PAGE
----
Anna Minard, our former city hall reporter, claims to "know nothing about music." For this column, we force her to listen to all the records that music nerds consider important.
Just Another Diamond Day
All right, who are these record nerds who are also Renaissance faire groupies? Because there is nowhere else you could've picked up Just Another Diamond Day. It sounds like the musical diary of a farm elf. "La la la la la la," something about a bale of hay and sacks of wheat and lily ponds. Songs about snails and worms. Pan flutes played by forest gnomes fill the background, and there's lots of gentle fingerpicked acoustic guitar. Vashti Bunyan's voice never gets any lower than a Mariah Carey solo, not for a second. The starting notes for these songs are higher than most people can even reach.
The album plucks along hitting the exact same tone with impressively perfect consistency, every minute on point. This is 100-percent Ren-faire and not a moment of it would be out of place at a fairy's birthday party.
I thought after one listen I must've just missed some crazy music-nerd layers because I wasn't listening closely enough, so I gave it serious attention. But there wasn't much else to discover. It really seemed to be exactly what it appears on first listen. I thought maybe the lyrics would hold the key to some dark new meaning or next-level understanding.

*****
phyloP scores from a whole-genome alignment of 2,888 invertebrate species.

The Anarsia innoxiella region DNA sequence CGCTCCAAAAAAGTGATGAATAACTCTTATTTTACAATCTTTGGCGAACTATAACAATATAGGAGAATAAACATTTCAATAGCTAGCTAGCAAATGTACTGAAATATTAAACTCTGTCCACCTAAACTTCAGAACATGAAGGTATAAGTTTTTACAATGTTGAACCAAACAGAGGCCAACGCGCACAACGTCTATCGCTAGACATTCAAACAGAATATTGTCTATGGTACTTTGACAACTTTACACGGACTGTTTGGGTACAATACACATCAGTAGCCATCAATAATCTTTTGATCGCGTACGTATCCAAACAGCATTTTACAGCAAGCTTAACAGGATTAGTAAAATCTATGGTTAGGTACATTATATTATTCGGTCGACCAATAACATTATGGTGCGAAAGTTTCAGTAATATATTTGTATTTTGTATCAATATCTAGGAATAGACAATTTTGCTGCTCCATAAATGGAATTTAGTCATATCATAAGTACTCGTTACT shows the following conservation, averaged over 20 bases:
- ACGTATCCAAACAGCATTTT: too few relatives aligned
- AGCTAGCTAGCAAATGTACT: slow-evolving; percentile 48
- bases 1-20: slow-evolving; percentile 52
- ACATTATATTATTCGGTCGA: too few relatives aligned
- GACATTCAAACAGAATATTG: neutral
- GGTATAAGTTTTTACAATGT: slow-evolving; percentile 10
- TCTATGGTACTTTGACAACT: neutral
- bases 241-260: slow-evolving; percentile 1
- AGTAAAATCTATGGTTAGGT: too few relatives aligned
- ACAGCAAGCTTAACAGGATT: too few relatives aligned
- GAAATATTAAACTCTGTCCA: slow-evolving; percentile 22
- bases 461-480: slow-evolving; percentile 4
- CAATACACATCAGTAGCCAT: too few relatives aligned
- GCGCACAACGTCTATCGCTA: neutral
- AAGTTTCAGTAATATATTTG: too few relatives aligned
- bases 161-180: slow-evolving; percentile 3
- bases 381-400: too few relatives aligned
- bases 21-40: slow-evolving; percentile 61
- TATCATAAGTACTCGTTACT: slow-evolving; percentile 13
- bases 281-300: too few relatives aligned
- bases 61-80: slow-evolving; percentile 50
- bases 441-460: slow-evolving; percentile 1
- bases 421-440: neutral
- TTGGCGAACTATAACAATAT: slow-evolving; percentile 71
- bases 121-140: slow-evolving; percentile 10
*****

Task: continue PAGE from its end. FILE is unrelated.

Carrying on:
Nope! Just a lot of weather and farm animals and songs with names that sound like they're from a Celestial Seasonings commercial ("Rose Hip November," "Rainbow River"). How many times should the words "graze" and "grass" be used on an album? Bunyan thinks plenty, because there's not a ton for all these sheep and horses to do in the Shire, and she doesn't have a lot else to talk about. One song is sung directly to a teakettle, I think.
Sorry if I sound like a dick! I don't mean to. It's not like Bunyan is a bad singer; her voice is a hippie crystal from the festival gem booth polished to a perfect shine, not a single imperfection anywhere. I bet she feeds exclusively on nectar. As I mentioned, the tone is incredibly consistent. If this is what you're into, you have 18 solid-gold songs that will be exactly where you want them to be (in a soft-focus forest glen).
But, um, what gives? Is this what all those guys at the record store listen to at home? The guys who give you a condescending once-over every time you try to buy CDs? They've been at home mixing their own loose-leaf tea medleys, burning incense, and felting while listening to this the whole time. Dudes, you should hang out with my mom, I really think you'd get along.
If you enjoy spelling things with an extra e at the end OR have latex pointy elf ears for special occasions, then GET THEE TO A MUSIC PALACE AND PUT THIS INTO YOUR EARS. You're gonna freak!
I give this a "patchouli sunset" out of 10.